“Varietal” describes wines made primarily from a single named grape variety, and which typically displays the name of that variety on the wine label. Examples of grape varieties commonly used in varietal wines are Cabernet Sauvignon, Chardonnay and Merlot. Wines that display the name of two or more varieties on their label, such as a Chardonnay-Viognier, are blends and not varietal wines. The term is frequently misused in place of vine variety; the term variety refers to the vine or grape while varietal refers to the wine produced by a variety.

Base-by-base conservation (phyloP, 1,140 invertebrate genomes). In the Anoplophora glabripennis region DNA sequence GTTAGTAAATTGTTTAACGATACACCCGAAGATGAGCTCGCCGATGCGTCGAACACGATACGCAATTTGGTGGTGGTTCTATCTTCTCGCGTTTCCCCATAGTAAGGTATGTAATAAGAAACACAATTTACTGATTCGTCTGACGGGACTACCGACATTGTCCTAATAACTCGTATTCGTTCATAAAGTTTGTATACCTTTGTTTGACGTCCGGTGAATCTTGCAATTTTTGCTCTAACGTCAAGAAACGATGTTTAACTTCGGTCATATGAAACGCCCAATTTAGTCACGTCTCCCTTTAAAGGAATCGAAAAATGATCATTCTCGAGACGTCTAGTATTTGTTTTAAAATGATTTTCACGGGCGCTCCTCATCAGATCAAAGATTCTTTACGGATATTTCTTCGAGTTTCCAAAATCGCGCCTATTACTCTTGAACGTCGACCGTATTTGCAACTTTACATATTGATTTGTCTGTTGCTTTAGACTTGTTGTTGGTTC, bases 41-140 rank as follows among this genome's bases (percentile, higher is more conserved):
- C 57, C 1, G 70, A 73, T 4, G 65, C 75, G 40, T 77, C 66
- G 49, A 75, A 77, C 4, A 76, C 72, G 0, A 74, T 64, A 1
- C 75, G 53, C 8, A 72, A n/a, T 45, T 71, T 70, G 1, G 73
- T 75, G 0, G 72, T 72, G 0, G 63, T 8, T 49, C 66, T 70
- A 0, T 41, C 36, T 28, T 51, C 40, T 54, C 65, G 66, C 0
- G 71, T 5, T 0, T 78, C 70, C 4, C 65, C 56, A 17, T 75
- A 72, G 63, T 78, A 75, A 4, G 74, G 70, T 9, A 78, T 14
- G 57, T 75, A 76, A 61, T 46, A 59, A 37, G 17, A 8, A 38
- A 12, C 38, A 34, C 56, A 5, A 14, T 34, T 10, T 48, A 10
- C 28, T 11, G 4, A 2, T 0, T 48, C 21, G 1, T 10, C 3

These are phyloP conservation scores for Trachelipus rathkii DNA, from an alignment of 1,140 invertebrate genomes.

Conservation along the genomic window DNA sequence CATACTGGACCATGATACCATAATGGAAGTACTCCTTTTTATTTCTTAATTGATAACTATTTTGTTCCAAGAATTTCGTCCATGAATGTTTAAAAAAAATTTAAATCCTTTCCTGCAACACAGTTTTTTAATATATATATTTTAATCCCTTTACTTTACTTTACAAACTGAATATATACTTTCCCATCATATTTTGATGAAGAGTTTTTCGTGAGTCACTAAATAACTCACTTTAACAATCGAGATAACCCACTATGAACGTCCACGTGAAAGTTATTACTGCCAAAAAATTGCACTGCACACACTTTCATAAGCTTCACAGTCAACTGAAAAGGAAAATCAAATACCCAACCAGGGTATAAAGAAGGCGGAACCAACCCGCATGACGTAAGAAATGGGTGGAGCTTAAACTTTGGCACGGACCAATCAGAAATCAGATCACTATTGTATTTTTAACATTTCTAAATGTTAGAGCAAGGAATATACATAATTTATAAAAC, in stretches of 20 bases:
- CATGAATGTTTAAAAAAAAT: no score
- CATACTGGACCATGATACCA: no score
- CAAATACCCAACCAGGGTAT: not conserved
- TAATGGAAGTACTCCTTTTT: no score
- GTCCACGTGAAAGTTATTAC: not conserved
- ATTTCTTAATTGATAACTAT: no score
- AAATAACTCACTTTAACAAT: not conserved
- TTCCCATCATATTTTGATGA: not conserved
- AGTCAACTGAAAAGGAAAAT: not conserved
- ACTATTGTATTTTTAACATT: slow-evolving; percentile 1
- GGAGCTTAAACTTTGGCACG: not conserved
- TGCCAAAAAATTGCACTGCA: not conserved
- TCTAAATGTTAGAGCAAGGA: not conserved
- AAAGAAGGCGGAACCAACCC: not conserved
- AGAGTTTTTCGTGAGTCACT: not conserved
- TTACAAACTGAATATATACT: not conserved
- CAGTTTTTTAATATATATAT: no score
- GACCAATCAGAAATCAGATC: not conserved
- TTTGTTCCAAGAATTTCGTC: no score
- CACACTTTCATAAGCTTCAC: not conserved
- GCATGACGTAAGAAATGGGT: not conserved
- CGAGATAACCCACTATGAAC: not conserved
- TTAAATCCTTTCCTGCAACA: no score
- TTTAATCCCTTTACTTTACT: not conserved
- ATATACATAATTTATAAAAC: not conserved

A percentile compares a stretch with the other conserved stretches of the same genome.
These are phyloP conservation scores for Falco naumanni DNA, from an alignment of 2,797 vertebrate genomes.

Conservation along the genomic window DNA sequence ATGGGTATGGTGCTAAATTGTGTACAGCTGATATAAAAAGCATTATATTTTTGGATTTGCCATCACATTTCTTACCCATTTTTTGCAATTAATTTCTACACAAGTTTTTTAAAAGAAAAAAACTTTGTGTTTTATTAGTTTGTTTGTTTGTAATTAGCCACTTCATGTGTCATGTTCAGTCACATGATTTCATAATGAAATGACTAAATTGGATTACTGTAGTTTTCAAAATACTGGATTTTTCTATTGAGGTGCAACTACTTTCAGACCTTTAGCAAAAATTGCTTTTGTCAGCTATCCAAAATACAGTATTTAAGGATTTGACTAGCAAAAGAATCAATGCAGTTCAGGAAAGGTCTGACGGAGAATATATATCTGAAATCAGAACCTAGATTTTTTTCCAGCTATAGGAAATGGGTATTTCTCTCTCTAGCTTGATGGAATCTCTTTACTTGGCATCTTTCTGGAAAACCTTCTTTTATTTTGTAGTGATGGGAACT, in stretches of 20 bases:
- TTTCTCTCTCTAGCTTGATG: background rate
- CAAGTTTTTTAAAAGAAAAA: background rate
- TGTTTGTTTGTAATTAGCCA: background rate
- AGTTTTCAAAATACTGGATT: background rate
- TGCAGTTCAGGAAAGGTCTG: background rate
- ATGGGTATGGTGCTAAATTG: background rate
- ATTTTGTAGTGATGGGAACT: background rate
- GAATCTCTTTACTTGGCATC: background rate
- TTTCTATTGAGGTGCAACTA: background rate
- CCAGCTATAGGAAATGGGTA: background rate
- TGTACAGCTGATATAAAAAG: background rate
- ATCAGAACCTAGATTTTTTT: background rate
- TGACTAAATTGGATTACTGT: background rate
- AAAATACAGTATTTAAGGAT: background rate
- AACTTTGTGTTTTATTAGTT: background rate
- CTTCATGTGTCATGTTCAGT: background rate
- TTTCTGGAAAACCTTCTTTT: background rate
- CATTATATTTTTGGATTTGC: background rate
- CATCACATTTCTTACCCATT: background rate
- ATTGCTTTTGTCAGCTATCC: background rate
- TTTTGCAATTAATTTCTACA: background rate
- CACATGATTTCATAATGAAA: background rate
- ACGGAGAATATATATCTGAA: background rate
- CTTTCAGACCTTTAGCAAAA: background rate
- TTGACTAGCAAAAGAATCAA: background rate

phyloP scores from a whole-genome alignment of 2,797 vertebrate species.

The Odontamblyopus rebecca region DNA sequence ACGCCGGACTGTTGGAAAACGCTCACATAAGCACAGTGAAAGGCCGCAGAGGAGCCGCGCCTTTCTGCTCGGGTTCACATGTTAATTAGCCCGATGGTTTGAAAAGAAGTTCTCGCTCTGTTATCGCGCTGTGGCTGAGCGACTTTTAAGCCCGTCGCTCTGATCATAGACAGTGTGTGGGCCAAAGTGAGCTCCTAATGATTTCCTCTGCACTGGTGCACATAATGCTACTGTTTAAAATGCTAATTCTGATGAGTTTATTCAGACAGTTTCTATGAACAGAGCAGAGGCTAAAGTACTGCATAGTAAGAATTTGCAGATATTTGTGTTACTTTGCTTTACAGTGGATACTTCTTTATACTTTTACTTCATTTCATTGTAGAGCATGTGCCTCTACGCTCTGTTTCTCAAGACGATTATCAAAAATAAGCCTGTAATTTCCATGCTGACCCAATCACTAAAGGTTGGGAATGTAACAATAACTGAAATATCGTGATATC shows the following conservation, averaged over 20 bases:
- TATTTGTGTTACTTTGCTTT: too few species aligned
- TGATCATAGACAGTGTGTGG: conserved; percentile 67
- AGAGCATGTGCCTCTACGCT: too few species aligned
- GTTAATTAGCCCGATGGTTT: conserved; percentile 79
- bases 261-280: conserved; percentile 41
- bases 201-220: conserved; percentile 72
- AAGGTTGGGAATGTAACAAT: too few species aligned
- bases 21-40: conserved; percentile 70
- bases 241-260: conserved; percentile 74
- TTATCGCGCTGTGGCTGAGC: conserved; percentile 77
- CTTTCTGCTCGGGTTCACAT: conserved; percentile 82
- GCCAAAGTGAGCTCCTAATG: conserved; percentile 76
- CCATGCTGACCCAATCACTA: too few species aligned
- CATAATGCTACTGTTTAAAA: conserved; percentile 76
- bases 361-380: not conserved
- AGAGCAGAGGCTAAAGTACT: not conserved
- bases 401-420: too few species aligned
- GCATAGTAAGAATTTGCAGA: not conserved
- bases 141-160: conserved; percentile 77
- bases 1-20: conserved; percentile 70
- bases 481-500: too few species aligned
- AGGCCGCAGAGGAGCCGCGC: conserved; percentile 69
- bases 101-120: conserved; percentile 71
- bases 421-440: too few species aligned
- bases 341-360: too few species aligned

Similarly, the term varietal can be used to describe cider made from a single variety of apple, tea made from a single variety and preparation, or to describe particular subspecies of coffee.
As vintners and consumers have become aware of the characteristics of individual varieties of wine grapes, wines have also come to be identified by varietal names.
The term’s concept was developed by Maynard Amerine at UC Davis after the Prohibition seeking to encourage growers to choose optimal vine varieties, and later promoted by Frank Schoonmaker in the 1950s and 1960s, ultimately becoming widespread during the California wine boom of the 1970s. Varietal wines are commonly associated with New World wines in general, but there is also a long-standing tradition of varietal labelling in Germany and other German-speaking wine regions including Austria and Alsace.